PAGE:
As consumers continue to grapple with mobile wallet adoption, the question remains as to what it will take for that adoption to reach a global tipping point.
During a panel discussion Tuesday morning on “wallet wars,” moderator Meneske Gencer, payments leader of the fintech practice for PwC, asked members of a packed audience to raise their hands if they use mobile wallets on a weekly basis. About eight to 10 hands went up. “And we’re at a payments conference,” Gencer said.
Panelists reached these conclusions about the state of mobile wallets:
The value of mobile wallets to the consumer is a local phenomenon, therefore it’s challenging to scale globally.
Dan Armstrong, chief digital officer for BankMobile, a mobile-only bank that launched mobile payments in 23 markets, said that goals for a wallet-inclusive payment structure vary from country to country.
“The dynamics of the players – the banked and the underbanked – as well as what you can do with that wallet, are very, very different.”
Particularly among U.S. consumers, no one seems to have enough momentum to be interoperable. “Unless everybody comes to the party, there is no real party,” Armstrong said.
David Luther, executive vice president and chief business officer for Mozido, believes the mobile wallet will evolve much like credit cards did. At first people could only use the cards with certain merchants in the state where they lived. Eventually, they were able to use them nationwide and then worldwide. “I think the tipping point is going to be when some interoperability happens with these disparate wallets. We’re seeing it in pockets right now.”
He cited the example of Indonesia, which had a national initiative for all the country’s wallets to work together. India is doing something similar now to architect interoperability between wallets. “You’re seeing it in a country basis now and I think eventually you’ll see it on a global basis.”
Some mobile wallet use cases are stronger than others, said Serge Elkiner, founder and CEO of YellowPepper.
For instance, it’s easier to use Apple Pay for in-app purchases than to use mobile payments at the counter of a Walgreens, or anywhere else with NFC. The key, he said, will be to focus on the acceptance of a uniform payment method so that each merchant or vertical can build value. “We’re all focusing on the payment itself, but I think the payment is the least of the problem,” Elkiner said. “I think if we’re just focusing on the payment, there’s going to be failure.”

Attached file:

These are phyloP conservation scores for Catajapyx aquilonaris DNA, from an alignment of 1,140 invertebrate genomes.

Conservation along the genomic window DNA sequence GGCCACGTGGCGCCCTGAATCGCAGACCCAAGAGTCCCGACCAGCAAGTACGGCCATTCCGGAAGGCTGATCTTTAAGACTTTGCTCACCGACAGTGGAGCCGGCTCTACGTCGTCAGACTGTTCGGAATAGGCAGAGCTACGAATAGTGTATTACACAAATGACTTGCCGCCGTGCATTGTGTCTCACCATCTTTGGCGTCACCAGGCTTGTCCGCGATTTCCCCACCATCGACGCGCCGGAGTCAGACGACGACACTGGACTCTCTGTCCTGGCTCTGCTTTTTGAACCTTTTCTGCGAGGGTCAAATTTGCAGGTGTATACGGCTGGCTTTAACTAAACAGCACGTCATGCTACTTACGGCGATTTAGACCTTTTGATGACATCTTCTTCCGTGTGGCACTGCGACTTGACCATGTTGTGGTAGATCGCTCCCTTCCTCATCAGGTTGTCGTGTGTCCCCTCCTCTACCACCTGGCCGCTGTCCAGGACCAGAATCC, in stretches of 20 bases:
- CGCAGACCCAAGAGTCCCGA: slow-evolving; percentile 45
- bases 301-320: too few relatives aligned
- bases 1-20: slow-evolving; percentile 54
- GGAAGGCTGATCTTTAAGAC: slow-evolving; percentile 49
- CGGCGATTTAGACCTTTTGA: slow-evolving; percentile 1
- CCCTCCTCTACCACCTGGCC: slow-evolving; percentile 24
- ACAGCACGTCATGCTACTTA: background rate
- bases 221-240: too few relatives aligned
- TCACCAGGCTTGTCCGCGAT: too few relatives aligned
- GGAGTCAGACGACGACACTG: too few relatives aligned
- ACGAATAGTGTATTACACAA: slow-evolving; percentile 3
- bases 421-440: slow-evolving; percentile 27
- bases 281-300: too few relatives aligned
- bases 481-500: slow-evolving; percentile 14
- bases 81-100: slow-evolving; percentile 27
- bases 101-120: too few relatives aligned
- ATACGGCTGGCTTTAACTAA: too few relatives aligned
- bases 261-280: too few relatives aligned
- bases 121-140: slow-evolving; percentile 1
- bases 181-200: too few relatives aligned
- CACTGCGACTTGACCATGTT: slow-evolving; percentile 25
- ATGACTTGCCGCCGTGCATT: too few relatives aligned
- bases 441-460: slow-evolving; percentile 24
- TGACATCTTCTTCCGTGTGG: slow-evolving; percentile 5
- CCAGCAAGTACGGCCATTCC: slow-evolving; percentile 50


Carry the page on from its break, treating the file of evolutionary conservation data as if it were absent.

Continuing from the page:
There’s no clear definition of what a mobile wallet really is, and how it’s changing over time.
Terminology problems have arisen because no one distinguishes between card-present and card-not-present issues, Armstrong said.
“We’re talking about two fundamentally different use cases. We’re not talking about the same thing sometimes when we’re talking about wallets.”
It’s important to understand what value needs to be delivered to the consumer segment that payments is trying to address.
Only through that will there be transformative experiences and value, such that it’s better than the methods that exist today, Gencer said.
Mark Williams, senior vice president of loyalty and financial services for Best Buy, said the question is why would consumers use a mobile wallet when they already have the convenience of a credit cards in their pockets.
“I’ve got to have the confidence to leave my wallet at home. And the moment I don’t,” he said.
Mobeam CEO George Garrick said that while consumers might be curious about wallets, it’s still much easier for them to swipe a credit card. In the U.S., mobile payments aren’t ubiquitous, and very few stores have NFC capabilities to support these payments.
“What all this adds up to is it’s just not a better experience at this point,” he said.
“There’s a whole ecosystem to support payments that hasn’t yet adapted to the concept of a mobile payment wallet. And that’s going to take a couple of years to happen.”